• Herb-rubbed grilled scallops

  • A dry rub made with herbs, spices and a bit of oil is one of the best ways to add flavor and keep scallops moist while cooking. With this method you can let the flavors permeate the scallops for quite some time (up to 12 hours) without ruining their texture.
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    • The low-down on scallops
      Scallops are low in calories, fat, carbohydrates and cholesterol, so it's a nutritional crime when they are breaded and deep-fried or drowned in a fat-laden casserole.
      Health experts recommend ...
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      The low-down on scallops
      Scallops are low in calories, fat, carbohydrates and cholesterol, so it's a nutritional crime when they are breaded and deep-fried or drowned in a fat-laden casserole.

      Health experts recommend eating at least two seafood meals a week as part of a healthy diet. Pleasantly sweet and mild scallops can be a good choice because their flavor has broad appeal even among those who aren't big fans of seafood.

      Sea scallops, the larger and more widely available variety, are moist, sweet and slightly chewy. Tiny bay scallops are a bit sweeter and more succulent, but usually are quite expensive because they are less plentiful.

      Look for scallops with a moist surface and a sweet, fresh smell rather than fishy odor. Since they often are sold pre-packaged in trays or in plastic containers, you may want to get your scallops from the fish counter so you can ask to give them a sniff before they are wrapped.

      When buying sea scallops, try to get those that are labeled "dry," which means they haven't been treated with the preservative sodium tripolyphosphate. They will be considerably more flavorful and tend to brown much better.

      Frozen scallops generally are of a good quality and available year-round.

      Though scallops are delicious on their own, they do benefit from added flavors. If you are using a liquid marinade, be careful not to let the scallops soak for too long as their texture can quickly degrade. Ten minutes of marinating usually is enough.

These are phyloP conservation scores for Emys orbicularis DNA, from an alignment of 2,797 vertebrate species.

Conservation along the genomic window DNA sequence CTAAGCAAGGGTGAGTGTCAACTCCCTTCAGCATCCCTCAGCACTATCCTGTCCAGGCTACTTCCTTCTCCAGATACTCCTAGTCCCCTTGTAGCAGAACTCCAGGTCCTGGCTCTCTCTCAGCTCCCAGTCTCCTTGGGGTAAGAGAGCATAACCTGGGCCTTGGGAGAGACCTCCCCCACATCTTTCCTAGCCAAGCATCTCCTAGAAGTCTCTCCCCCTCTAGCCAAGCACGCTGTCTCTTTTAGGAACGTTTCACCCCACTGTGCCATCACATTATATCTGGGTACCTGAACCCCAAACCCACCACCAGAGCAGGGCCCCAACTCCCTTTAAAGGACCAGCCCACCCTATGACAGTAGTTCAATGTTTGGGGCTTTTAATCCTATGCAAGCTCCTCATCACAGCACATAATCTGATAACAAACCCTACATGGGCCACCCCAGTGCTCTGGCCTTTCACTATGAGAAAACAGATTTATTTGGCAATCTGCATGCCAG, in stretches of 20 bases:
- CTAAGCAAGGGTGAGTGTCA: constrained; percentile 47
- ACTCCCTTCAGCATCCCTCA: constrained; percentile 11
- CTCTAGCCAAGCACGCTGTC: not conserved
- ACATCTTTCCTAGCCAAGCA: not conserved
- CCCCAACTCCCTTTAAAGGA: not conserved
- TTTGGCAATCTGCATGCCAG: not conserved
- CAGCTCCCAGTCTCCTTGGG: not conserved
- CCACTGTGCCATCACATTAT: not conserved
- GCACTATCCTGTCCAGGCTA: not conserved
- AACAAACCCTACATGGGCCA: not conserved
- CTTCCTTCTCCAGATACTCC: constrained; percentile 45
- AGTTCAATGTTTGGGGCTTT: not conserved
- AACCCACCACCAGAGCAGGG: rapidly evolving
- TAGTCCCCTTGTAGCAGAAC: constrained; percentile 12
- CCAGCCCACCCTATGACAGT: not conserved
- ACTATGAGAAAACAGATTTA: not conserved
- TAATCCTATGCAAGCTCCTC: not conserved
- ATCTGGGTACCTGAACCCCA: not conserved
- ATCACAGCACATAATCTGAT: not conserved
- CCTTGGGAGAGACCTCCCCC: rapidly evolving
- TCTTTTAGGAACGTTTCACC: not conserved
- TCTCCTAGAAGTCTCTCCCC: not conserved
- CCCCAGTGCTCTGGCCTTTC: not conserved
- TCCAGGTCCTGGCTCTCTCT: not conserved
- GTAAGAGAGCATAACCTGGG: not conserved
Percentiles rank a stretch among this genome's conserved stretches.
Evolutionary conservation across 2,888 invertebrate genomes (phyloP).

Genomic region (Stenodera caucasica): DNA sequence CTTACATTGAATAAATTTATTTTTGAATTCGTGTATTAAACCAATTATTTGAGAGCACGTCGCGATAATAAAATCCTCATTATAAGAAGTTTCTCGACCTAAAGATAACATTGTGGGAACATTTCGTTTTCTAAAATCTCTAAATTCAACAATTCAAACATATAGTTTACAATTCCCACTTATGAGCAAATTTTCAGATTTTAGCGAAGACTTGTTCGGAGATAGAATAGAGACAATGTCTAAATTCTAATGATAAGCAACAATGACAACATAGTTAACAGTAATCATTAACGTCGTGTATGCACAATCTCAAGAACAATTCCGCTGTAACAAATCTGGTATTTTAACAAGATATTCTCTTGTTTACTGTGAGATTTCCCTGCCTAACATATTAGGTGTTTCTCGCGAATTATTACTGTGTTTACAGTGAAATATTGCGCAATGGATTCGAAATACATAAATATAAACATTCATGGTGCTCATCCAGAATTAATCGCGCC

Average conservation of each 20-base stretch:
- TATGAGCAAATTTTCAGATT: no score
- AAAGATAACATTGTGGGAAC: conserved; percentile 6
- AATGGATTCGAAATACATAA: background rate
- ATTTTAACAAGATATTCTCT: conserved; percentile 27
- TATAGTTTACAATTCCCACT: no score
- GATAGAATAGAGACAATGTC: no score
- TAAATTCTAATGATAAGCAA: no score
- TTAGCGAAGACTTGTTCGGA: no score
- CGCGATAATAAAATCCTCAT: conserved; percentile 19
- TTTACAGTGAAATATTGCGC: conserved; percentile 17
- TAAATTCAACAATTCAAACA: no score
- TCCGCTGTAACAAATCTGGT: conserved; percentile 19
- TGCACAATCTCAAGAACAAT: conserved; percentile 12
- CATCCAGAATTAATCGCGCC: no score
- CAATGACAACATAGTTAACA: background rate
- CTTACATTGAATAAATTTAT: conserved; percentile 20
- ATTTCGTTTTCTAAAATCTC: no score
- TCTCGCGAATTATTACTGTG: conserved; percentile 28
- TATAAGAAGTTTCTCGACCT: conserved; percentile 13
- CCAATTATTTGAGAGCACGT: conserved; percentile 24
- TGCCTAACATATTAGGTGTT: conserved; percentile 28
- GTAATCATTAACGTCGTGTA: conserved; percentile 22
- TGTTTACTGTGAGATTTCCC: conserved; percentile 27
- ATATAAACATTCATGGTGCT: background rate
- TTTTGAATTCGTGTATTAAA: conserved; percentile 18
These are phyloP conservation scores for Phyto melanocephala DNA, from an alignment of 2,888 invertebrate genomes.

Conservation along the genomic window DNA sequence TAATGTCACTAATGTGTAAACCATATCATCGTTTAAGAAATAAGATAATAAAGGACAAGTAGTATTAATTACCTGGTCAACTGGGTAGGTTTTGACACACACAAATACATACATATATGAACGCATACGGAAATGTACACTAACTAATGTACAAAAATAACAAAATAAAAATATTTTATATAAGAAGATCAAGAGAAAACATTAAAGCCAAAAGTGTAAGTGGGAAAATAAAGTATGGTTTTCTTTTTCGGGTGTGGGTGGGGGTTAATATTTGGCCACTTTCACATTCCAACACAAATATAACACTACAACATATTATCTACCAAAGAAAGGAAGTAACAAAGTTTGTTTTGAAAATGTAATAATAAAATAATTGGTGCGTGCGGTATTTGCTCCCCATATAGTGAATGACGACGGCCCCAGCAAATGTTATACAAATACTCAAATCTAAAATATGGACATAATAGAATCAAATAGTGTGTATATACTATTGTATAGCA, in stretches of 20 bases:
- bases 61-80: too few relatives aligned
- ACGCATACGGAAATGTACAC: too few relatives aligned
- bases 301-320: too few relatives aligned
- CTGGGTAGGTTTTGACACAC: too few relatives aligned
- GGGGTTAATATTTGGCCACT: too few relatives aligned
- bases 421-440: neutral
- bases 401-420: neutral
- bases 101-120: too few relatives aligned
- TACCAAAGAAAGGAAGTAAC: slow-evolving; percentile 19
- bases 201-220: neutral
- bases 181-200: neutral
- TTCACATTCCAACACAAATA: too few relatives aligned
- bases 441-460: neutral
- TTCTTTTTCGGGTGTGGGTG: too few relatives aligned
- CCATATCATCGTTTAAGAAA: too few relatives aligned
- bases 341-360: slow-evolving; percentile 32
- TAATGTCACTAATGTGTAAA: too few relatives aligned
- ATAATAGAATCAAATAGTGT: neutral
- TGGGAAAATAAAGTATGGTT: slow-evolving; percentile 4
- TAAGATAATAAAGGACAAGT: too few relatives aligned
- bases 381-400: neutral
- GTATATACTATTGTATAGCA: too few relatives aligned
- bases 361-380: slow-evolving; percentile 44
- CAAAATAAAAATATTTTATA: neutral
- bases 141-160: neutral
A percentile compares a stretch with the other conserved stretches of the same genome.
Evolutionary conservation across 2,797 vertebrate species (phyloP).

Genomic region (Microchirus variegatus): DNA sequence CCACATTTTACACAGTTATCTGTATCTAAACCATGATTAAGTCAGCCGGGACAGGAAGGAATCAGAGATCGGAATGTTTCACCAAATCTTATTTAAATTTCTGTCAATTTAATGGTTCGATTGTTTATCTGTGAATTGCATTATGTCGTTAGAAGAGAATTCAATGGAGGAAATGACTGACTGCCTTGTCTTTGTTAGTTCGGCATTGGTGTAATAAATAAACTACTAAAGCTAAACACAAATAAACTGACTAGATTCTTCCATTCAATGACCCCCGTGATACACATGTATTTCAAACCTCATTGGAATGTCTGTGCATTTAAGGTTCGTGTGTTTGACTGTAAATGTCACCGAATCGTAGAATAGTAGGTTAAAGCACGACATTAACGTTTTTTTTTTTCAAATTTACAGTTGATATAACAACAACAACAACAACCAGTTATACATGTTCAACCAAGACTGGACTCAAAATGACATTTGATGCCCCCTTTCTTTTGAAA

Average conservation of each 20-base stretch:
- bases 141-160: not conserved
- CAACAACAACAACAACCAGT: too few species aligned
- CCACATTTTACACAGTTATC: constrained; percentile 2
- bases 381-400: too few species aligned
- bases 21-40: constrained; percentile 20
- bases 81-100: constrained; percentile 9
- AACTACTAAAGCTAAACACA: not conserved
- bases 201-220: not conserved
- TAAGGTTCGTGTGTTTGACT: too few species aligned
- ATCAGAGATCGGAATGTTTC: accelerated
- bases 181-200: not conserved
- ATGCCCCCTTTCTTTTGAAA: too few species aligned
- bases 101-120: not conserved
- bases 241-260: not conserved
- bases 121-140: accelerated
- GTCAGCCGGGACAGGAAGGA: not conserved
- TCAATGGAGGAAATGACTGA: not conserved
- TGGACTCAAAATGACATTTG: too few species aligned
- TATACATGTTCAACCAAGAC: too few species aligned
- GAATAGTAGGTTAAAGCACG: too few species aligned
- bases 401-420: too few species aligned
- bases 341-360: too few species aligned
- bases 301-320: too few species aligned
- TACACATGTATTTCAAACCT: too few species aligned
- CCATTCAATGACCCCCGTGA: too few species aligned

All scallops should be cooked for as short a time as possible to avoid them becoming tough and dried out.
  • A dry rub made with herbs, spices and a bit of oil is one of the best ways to add flavor and keep scallops moist while cooking. With this method you can let the flavors permeate the scallops for quite some time (up to 12 hours) without ruining their texture.
    This recipe for herb-rubbed grilled scallops is rich in Mediterranean flavors and can conveniently be prepped in the morning for cooking later in the day.
    Serve them with a salad of chopped romaine lettuce and diced tomatoes tossed with a lemon juice-olive oil vinaigrette.
    Start to finish: 20 minutes,
    plus 2 to 10 hours to marinate
    Servings: 4
    Ingredients:
    1 teaspoon dried tarragon
    1/2 teaspoon dried thyme leaves
    3/4 teaspoon dried oregano
    3/4 teaspoon garlic powder
    3/4 teaspoon freshly ground black pepper
    1 tablespoon extra-virgin olive oil
    1 pound sea scallops, rinsed and patted dry
    1/4 teaspoon salt
    Fresh lemon wedges
    Directions:
    In a shallow dish, cover eight 10-inch bamboo skewers with water and set aside to soak.
    In a small bowl combine the tarragon, thyme, oregano, garlic powder, pepper and oil. Add the scallops and toss to coat. Cover the bowl and refrigerate for 2 to 10 hours.
    When ready to cook, preheat a gas grill to medium-high or prepare a charcoal grill.
    Divide the scallops between the skewers, threading them through the sides. Season with salt. Grill until the scallops are golden brown on both sides and opaque in the center, about 4 minutes per side. Serve with lemon wedges.
    Nutrition information per serving: 137 calories; 40 calories from fat; 4 g fat (1 g saturated; 0 g trans fats); 37 mg cholesterol; 4 g carbohydrate; 19 g protein; 0 g fiber; 328 mg sodium.
    — The Associated Press
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